• Tara Mohr talks about the inner critic in her book Playing Big, and gives her a counterpoint: your inner mentor. Maybe her descriptions would give you some perspective on separating the two–if you haven’t already read it! I struggle with these things as well, and her perspective helped a lot. Thank you for sharing!

  • I am an adult child of alcoholics and my brothers, aunts and children are/were alcoholics too. I know self hatred well. But I can honestly say that going to Al Anon meetings helped me get rid of those demons. I can recognize now my inner fears and banish them quickly with prayer. We have a saying ‘it’s hard being hateful when you are grateful ‘ and when I can say I’m grateful for little things in my life, the demon leaves.

    • Oh, AT, if you are still breathing, it’s not too late! See Allie’s comment above: “part of what links self-criticism to depression is a belief that every negative thought you have is a depiction of reality.” The truth is you have something special to bless our world with – and only you can do it! Hang in there and DO get some help!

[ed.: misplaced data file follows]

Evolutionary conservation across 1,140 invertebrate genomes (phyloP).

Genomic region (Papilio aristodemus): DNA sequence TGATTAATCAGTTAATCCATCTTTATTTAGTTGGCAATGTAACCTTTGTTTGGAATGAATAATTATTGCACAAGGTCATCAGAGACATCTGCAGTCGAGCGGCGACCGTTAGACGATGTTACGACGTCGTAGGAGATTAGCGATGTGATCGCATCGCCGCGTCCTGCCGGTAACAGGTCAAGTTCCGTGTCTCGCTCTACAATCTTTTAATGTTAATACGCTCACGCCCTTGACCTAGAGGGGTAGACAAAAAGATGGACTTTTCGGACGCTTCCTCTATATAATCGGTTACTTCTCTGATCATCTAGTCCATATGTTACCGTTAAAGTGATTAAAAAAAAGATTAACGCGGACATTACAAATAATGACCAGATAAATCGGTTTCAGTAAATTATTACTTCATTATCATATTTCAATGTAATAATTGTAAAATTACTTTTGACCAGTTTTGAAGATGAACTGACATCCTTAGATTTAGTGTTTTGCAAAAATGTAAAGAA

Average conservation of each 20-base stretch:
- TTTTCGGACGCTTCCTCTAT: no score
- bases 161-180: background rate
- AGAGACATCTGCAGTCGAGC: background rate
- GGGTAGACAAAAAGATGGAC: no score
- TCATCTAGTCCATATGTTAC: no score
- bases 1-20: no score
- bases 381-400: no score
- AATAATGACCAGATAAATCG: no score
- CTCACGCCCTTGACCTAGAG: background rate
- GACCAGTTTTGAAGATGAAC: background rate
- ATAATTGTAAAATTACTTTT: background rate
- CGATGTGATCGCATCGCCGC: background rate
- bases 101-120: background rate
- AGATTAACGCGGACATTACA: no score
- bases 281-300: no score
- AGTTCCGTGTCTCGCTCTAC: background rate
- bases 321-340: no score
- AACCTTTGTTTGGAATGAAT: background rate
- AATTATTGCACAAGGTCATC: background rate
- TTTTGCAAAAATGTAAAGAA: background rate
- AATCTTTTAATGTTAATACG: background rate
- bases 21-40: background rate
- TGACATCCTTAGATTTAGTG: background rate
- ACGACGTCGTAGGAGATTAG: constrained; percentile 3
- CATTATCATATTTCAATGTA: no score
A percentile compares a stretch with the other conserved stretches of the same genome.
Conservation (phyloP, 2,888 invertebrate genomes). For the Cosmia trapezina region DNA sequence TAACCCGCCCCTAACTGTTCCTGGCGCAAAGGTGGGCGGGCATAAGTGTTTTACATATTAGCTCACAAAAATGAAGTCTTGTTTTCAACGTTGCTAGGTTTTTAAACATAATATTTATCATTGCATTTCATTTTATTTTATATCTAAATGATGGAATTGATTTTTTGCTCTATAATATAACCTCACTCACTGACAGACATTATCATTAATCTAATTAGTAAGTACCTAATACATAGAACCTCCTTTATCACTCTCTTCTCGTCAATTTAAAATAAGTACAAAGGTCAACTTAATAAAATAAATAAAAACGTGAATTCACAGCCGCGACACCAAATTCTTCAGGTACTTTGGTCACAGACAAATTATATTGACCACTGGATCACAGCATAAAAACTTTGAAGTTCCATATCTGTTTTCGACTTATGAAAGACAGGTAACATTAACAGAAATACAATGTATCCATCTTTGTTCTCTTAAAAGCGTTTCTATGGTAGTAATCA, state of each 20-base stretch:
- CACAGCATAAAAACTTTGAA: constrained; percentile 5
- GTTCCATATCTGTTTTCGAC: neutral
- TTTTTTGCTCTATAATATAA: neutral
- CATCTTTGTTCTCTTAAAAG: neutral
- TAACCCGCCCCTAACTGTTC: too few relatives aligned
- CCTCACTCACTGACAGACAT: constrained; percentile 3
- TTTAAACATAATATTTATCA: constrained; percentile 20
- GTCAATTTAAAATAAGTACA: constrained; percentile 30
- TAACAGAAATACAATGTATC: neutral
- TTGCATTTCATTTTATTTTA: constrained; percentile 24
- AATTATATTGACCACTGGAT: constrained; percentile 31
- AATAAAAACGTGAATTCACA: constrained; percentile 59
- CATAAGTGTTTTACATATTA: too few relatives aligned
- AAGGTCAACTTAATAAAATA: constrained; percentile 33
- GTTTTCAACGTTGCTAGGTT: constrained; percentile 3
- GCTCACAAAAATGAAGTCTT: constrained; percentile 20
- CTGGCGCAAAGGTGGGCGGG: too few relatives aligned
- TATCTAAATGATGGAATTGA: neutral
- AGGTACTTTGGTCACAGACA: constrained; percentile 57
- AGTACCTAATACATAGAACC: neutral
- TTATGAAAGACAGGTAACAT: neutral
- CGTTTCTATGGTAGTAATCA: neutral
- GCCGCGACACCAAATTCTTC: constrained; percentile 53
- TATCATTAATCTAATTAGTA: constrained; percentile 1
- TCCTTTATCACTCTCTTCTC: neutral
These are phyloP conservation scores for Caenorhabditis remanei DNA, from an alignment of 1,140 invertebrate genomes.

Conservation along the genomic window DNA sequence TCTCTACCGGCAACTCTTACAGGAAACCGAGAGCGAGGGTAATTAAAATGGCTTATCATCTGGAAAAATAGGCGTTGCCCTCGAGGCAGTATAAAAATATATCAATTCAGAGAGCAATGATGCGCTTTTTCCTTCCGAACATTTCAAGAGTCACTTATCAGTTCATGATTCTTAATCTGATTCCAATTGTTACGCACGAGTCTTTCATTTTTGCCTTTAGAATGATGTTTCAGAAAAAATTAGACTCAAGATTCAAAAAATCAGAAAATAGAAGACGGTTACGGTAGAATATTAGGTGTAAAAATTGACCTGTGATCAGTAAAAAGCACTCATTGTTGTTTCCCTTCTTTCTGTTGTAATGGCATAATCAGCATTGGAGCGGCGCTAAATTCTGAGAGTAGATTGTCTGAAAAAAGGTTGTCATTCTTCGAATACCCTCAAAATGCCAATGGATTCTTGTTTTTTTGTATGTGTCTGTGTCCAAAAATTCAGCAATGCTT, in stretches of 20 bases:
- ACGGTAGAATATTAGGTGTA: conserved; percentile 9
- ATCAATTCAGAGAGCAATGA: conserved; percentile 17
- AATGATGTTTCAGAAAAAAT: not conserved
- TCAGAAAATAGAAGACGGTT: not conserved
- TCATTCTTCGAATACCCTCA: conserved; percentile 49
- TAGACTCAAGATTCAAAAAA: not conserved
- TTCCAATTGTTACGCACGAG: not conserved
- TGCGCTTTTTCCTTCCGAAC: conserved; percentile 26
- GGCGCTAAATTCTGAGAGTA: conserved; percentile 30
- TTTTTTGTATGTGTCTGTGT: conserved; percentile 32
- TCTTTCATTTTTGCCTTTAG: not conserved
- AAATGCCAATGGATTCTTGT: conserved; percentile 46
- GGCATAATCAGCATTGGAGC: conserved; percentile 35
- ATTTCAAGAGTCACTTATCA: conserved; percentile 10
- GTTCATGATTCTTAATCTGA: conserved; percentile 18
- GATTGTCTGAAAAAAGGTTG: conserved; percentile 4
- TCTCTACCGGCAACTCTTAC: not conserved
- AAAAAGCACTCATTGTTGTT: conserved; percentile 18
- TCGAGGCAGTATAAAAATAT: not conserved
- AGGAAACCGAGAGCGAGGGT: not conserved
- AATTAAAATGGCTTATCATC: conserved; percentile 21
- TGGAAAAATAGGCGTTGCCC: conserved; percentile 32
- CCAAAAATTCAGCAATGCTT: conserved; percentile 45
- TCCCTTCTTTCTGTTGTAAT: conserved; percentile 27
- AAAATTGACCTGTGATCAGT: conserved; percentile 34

• It’s not too late! The demon is the one saying it’s too late! My self criticism cycle takes this route too. I’ll feel so bad for not doing or being all the things I want to and then I move on to feeling bad for feeling bad! “Ugh why can’t I just ignore the negative thoughts?! I’m not a strong woman” but sometimes when I’m there I can see how that is also a negative thought and I tell myself to snap out of it and stop thinking and I do something else. And some days I have to do this every few hours. Reading things like this and seeing all these comments really helps me by making me realize that I’m not a freak for dealing with depression or self criticism and that if most people deal with it people who I think are perfect it makes me see how silly that demon that is.